North Korea’s foreign minister on Saturday told the United Nations there was “no way” that his country would disarm first as long as the United States continued to push for tough enforcement of sanctions against Pyongyang.
Addressing the United Nations General Assembly, Ri Yong-ho accused Washington of creating a deadlock in talks on denuclearisation of the Korean peninsula.
“The recent deadlock is because the US relies on coercive measures which are lethal to trust-building,” Ri told the assembly.
“Without any trust in the US, there will be no confidence in our national security and under such circumstances, there is no way we will unilaterally disarm ourselves first.”
The United States is insisting on a “denuclearisation-first” policy that “increases the level of pressure by sanctions to achieve their purpose in a coercive manner”, said the foreign minister.
“The perception that sanctions can bring us on our knees is a pipe dream of the people who are ignorant about us.”
Led by the US, the UN Security Council adopted three sanctions resolutions last year aimed at depriving North Korea of revenue for its nuclear and ballistic missile programmes.
A landmark summit between US President Donald Trump and North Korean leader Kim Jong-un in June led to a warming of ties and a halt in Pyongyang’s missile launches, but there has been little concrete progress since.
While in New York, Ri met with US Secretary of State Mike Pompeo, who agreed to return to Pyongyang next month to discuss US demands that the North scrap its weapons programmes.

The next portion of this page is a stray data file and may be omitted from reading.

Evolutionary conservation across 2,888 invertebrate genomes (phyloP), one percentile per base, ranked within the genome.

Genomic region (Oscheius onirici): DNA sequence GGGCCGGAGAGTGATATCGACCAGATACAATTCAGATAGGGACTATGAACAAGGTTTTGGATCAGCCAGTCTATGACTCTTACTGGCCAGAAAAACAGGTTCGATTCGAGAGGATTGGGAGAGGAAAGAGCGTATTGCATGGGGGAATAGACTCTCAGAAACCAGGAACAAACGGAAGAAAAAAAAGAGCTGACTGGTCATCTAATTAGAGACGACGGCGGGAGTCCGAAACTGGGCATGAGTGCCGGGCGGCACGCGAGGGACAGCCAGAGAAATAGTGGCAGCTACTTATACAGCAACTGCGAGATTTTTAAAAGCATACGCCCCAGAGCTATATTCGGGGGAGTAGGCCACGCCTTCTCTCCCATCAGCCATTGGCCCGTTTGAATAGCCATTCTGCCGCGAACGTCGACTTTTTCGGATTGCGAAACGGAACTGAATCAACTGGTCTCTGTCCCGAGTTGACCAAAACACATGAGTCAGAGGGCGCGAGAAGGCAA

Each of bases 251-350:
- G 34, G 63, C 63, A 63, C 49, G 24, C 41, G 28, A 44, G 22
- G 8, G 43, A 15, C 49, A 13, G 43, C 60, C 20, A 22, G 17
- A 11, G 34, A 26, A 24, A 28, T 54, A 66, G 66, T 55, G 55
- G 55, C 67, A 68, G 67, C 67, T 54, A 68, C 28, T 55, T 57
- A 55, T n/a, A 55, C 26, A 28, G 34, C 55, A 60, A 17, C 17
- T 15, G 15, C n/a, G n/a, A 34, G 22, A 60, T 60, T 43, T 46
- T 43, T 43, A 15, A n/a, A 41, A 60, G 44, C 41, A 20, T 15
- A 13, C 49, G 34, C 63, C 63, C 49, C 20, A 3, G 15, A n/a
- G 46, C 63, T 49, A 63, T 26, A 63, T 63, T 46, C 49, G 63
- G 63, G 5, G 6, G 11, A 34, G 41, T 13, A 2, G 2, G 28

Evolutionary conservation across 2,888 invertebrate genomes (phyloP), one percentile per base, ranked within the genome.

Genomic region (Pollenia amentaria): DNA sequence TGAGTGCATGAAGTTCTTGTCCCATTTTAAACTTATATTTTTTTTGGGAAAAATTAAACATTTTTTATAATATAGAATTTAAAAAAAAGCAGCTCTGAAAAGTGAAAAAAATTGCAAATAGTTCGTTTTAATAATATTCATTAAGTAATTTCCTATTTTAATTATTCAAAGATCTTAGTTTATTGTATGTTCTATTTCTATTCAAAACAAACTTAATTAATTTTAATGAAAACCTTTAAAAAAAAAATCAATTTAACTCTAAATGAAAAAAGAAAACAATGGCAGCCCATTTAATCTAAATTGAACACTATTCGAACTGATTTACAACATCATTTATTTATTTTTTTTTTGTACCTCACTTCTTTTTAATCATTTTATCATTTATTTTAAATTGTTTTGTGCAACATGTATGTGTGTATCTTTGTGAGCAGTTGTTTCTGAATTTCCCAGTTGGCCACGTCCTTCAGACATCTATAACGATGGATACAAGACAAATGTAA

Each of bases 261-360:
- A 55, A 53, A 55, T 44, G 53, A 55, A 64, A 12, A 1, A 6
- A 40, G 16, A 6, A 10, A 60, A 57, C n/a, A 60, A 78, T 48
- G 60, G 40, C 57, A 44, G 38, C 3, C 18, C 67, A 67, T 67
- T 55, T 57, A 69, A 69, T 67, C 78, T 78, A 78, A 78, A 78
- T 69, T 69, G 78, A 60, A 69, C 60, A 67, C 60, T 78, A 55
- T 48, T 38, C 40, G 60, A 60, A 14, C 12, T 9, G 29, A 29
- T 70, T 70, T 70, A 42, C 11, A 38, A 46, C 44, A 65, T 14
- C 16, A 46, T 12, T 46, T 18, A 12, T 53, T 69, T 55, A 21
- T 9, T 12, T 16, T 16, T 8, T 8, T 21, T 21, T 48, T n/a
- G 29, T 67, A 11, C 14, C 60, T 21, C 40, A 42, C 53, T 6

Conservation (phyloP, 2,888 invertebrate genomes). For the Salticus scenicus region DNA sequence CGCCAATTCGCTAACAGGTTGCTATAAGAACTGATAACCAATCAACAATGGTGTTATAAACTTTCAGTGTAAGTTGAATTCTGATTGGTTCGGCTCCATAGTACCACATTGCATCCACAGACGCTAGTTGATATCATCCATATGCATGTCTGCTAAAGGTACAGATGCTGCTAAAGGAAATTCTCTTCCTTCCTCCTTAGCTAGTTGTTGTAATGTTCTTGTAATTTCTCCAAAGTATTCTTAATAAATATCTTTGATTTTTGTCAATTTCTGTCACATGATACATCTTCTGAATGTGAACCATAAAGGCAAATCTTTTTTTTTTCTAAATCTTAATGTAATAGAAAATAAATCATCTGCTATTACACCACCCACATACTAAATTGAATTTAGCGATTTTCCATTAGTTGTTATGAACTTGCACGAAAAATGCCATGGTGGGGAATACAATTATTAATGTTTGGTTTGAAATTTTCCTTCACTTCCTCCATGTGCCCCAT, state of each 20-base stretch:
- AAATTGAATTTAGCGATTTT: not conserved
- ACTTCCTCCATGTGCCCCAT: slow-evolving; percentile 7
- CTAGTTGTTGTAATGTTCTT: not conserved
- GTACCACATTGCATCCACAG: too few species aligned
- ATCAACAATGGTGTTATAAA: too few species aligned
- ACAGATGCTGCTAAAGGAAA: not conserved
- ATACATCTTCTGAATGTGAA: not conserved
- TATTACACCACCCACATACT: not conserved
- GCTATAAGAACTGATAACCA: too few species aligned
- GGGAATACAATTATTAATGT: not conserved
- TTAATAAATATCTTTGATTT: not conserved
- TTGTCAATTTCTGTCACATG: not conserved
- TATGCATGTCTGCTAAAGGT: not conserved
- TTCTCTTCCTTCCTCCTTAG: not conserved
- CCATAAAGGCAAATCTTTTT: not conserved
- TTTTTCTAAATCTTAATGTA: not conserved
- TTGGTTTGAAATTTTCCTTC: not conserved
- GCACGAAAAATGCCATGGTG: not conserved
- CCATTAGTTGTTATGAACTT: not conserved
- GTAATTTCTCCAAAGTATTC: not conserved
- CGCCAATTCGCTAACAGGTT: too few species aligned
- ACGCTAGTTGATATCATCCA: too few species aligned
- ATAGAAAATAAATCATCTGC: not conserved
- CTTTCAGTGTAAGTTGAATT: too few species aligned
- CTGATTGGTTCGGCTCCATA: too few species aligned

Pompeo will also try to arrange a second summit between Trump and Kim, whose June meeting in Singapore was the first ever between sitting leaders of the long-time enemy states.
The North Korean foreign minister told the UN assembly that his government had stopped nuclear and missile tests, dismantled a nuclear test site and continued to make efforts to build trust.
“However we do not see any corresponding response from the US,” he said.
North Korea’s complaints have gotten a sympathetic ear from Russia and China, which last week called for an easing of sanctions to encourage Pyongyang to make concessions.
Chinese Foreign Minister Wang Yi said the “positive developments” in relations between North and South Korea – combined with warmer US-North Korean ties – should lead to sanctions relief.
The US, however, has pushed for full enforcement of the tough measures that include a cap on oil and fuel deliveries, a ban on exports of North Korea’s raw commodities and an end to contracts for its workers abroad.
China is Pyongyang’s top trading partner, while Russia has welcomed tens of thousands of North Korean laborers that provide a vital source of hard currency. Human rights groups say the laborers often work in slave-like conditions.
The US is also hearing calls for step-by-step sanctions relief from ally South Korea, whose left-leaning President Moon Jae-in helped arrange Trump’s diplomatic drive.
That view is not shared by Japan, which wants complete and verified disarming of NorthKorea as a condition for lifting any sanctions.